One of the amazing things I learned in Haiti happened in a little room located at the headquarters of the Papaye Peoples Movement (MPP). It was a workshop, actually, where a small team put together and repaired solar panels for use by peasants.
The technicians told us that they have been doing this for several years, that they would prefer to use U.S.-manufactured parts but lower costs had driven them to use Chinese-made parts (they seemed quite afraid we would be offended by this—which would have been hard with a Chinese-manufactured iPhone in my back pocket).
The units they created were mostly small. And the technicians told us that they couldn’t keep up with demand. In fact, they had taken to buying complete charging units from China rather than buying the parts and fabricating the units themselves (which they had done to keep costs down for the peasants).
And why were these units so popular with the peasants?
To power their cellphones, of course.
It was another of those “raise palm of hand to forehead” moments. Of course, it was the cellphones changing people’s behavior.
For at least a decade, First World helpers have come to Haiti with solar stoves and other contraptions so the Haitian people could stop cooking with wood fires and preserve the forests. A noble goal, but one the Haitians had no interest in. “That’s not how we cook,” they’d say.
But cellphones. People will do anything for their cellphones, even in the poorest country in the Western Hemisphere, even in the country’s Central Plateau, where annual household income is around $400. Like all those people splayed out in the aisle at the airport, phone cords wrapped all over the place to re-charge, Haitians are motivated by their phones.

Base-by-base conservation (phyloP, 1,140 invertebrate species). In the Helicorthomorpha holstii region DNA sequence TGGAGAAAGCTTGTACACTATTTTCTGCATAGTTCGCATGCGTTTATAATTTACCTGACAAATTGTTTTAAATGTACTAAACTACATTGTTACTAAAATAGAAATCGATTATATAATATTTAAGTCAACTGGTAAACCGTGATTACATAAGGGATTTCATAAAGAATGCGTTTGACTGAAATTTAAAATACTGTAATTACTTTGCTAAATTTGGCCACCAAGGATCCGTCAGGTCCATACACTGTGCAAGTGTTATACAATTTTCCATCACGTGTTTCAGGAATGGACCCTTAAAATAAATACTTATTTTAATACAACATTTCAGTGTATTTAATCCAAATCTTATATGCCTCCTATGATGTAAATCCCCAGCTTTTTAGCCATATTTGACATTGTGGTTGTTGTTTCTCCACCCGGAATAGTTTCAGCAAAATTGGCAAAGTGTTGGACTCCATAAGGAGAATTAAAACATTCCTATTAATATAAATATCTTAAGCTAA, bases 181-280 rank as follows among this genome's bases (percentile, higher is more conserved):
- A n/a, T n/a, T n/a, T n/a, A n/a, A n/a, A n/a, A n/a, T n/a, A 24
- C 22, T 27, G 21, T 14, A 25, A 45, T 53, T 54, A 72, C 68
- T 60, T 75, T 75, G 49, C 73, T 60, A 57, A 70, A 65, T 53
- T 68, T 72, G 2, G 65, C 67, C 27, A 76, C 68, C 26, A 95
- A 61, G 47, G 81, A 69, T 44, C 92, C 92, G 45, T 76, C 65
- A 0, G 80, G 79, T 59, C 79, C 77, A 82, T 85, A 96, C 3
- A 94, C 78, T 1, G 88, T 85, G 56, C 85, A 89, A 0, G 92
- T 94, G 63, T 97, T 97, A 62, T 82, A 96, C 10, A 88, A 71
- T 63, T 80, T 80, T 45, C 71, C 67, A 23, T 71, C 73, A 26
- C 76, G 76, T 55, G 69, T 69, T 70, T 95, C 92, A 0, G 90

It’s not hard to imagine that people will buy the unit to charge the phone, then purchase a slightly larger one (with a small battery) to power a few LED bulbs at night. Soon they’ll have it power a small fan or a radio. And that is likely how Haiti will power itself into its next phase of development, one cellphone and one solar panel at a time, motivated by what Haitians want, and not what well-meaning First Worlders try to provide.
And for the 473rd time on this trip, mind blown.
(And if you thought solar was a long way from mattering in the First World, this is a fascinating piece from Vox that is really encouraging. It’s closer, and better, than you might think.)
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